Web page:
On July 22, 2008, SemCrude, its parent company, SemGroup L.P., and certain direct and indirect subsidiaries (collectively, “SemCrude”) filed for Chapter 11 bankruptcy in the U.S. Bankruptcy Court for the District of Delaware. The Bankruptcy Court entered a confirmation order on October 28, 2009, confirming SemCrude’s plan of reorganization. The reorganization plan established a Litigation Trust and transferred to it the claims belonging to SemCrude’s bankruptcy estate, entitling the Litigation Trust to pursue SemCrude’s claims and distribute the money it recovered to SemCrude’s creditors. Kivisto co-founded SemCrude in Tulsa, Oklahoma, in 2000 and served as its President and CEO until 2008. SemCrude’s Litigation Trust in 2009 asserted against Kivisto and certain former SemCrude officers thirty claims related to breach of fiduciary duty, breach of contract, fraudulent transfer, and unjust enrichment. The parties reached a $30 million settlement agreement and granted a mutual release of all claims. The Litigation Trust also discharged Kivisto and the other SemCrude officers from liability to any party for contribution or indemnity relating to the released claims. The Bankruptcy Court approved the settlement agreement on November 19, 2010. One month later, a group of SemCrude’s former limited partners (collectively, the “Oklahoma Plaintiffs”) sued Kivisto in state court, alleging breach of fiduciary duty, negligent misrepresentation, and fraud, allegedly separate and distinct from the injuries sustained by SemCrude. Kivisto filed an emergency motion in the Bankruptcy Court to enjoin the Oklahoma Plaintiffs’ lawsuit from proceeding in state court and, specifically, to enforce the confirmation order, the terms of the reorganization plan, and the settlement agreement. He alleged that the Oklahoma Plaintiffs’ claims belonged to the Litigation Trust and had been released. SemCrude and the Litigation Trust joined the motion. The Bankruptcy Court granted the motion to the state court action, holding that the Oklahoma Plaintiffs’ claims were derivative causes of action for the following reasons: (1) The injury suffered by the Oklahoma Plaintiffs is no different from the injury suffered by SemCrude as a result of Kivisto’s wrongful conduct; (2) the Oklahoma Plaintiffs did not show that Kivisto owed them any duties distinct from his fiduciary duties owed to SemCrude and its other equity holders; and (3) any recovery would be deemed equity in SemCrude’s estate and, therefore, the Oklahoma Plaintiffs would not be entitled to recovery outside the terms of the reorganization plan. The Oklahoma Plaintiffs appealed to the District Court, which reversed and remanded the Bankruptcy Court’s order on all claims. The District Court held the Bankruptcy Court did not properly consider the Oklahoma Plaintiffs’ claims that they had been separately harmed and found that there was a sufficient basis to conclude that they had been. The Bankruptcy Court thereafter adopted the District Court's order and denied injunctive relief. The Third Circuit, stating that whether a claim is derivative or direct is a question of state law, see Official Comm. of Unsecured Creditors v. R.F. Lafferty & Co., Inc., 267 F.3d 340, 348 (3d Cir. 2001), exercised plenary review of the District Court's order. The Third Cirucit analyzed whether the Oklahoma Plaintiffs’ claims state derivative or direct causes of action based on the Oklahoma Supreme Court's decision in Dobry v. Yukon Elec. Co., 290 P.2d 135 (Okla. 1955). Dobry held that "it is a well-established general rule that a stockholder of a corporation has no personal or individual right of action against third persons, including officers and directors of the corporation, for a wrong or injury to the corporation which results in the destruction or depreciation of the value of his stock, since the wrong thus suffered by the stockholder is merely incidental to the wrong suffered by the corporation and affects all stockholders alike." Id. at 137. Applying Dobry to the face of the Oklahoma Plaintiffs' complaint, the Third Circuit agreed with Kivisto that the Oklahoma Plaintiffs are functionally indistinguishable from any other investor who acted upon or forewent opportunities to sell their limited partner units as a result of Kivisto’s misrepresentations and omissions. All SemCrude limited partners suffered the same loss of capital on a pro rata basis as a result of his alleged misconduct and, therefore, the Oklahoma Plaintiffs’ respective losses differ only in amount, not in kind, making their claims derivative. Holding that the Oklahoma Plaintiffs had failed to show that they were uniquely harmed, i.e., suffered any harm in addition to that of the company or other equity holders, the Third Circuit held their their claims were derivative of the claims belonging to and released by the Litigation Trust.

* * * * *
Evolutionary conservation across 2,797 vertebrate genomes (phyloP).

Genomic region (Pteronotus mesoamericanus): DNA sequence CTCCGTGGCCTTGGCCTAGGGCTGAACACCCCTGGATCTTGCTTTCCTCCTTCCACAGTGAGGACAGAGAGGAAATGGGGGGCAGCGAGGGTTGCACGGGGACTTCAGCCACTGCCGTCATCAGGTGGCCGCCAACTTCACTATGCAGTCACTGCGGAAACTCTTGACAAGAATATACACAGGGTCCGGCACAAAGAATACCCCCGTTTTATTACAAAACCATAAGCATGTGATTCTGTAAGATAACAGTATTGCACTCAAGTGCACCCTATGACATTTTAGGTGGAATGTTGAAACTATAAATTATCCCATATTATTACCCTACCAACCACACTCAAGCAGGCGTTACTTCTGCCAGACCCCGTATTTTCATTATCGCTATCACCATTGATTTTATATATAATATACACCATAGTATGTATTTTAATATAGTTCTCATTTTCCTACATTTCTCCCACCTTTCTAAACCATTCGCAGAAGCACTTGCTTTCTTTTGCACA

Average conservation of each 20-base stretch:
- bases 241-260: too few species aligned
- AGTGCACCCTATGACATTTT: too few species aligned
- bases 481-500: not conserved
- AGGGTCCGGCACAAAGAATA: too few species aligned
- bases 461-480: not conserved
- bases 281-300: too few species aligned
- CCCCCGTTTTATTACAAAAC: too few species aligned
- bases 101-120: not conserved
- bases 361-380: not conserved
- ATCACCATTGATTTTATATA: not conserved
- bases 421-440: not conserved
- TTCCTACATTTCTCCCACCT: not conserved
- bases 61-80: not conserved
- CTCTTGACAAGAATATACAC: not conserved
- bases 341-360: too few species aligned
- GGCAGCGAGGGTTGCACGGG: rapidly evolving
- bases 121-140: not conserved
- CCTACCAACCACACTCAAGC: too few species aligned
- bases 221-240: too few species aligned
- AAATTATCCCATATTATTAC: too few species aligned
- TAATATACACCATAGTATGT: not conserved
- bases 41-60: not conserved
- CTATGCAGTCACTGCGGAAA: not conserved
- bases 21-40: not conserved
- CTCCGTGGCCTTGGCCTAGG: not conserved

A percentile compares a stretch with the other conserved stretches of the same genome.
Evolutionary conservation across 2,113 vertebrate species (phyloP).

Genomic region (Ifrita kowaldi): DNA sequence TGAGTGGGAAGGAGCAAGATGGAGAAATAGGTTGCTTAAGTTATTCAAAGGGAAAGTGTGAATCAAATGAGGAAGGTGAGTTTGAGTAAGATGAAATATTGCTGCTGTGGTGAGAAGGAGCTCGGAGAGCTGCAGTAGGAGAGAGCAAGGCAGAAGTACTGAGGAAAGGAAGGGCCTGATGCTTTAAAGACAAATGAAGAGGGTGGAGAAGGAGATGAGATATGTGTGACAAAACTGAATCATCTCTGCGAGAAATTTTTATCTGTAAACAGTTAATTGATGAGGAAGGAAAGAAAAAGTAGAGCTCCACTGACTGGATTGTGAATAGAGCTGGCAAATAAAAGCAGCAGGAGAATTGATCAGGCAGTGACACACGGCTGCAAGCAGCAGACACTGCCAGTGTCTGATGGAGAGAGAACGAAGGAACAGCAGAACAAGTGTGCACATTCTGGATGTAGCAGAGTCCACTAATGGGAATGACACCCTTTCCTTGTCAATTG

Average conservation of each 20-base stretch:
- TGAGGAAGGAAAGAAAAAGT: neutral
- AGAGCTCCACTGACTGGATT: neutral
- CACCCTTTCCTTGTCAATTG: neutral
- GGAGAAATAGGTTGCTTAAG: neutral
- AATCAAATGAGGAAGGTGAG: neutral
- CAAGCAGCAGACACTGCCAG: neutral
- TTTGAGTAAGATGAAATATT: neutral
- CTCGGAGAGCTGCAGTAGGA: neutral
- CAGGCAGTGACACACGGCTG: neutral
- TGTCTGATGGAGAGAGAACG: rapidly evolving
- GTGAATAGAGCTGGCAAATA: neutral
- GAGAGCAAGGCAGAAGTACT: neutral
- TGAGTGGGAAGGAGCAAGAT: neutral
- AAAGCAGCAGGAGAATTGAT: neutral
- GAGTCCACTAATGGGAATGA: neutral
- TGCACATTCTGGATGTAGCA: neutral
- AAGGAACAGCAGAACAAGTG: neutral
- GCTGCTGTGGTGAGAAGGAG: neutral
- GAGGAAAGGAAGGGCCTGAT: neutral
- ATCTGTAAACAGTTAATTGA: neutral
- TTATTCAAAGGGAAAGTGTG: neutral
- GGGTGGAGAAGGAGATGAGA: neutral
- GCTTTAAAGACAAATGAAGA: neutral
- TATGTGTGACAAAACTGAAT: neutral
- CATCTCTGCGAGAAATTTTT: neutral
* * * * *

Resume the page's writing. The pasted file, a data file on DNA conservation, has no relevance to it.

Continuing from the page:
Fuentes, Fisher and Krause, C.J.

ABI Membership is required to access the full summary. Please Sign In using your ABI Member credentials. Not a Member yet? Join ABI now - it is absolutely worth it!

About us in numbers

3404 in the system

3283 Summarized

1 Being Processed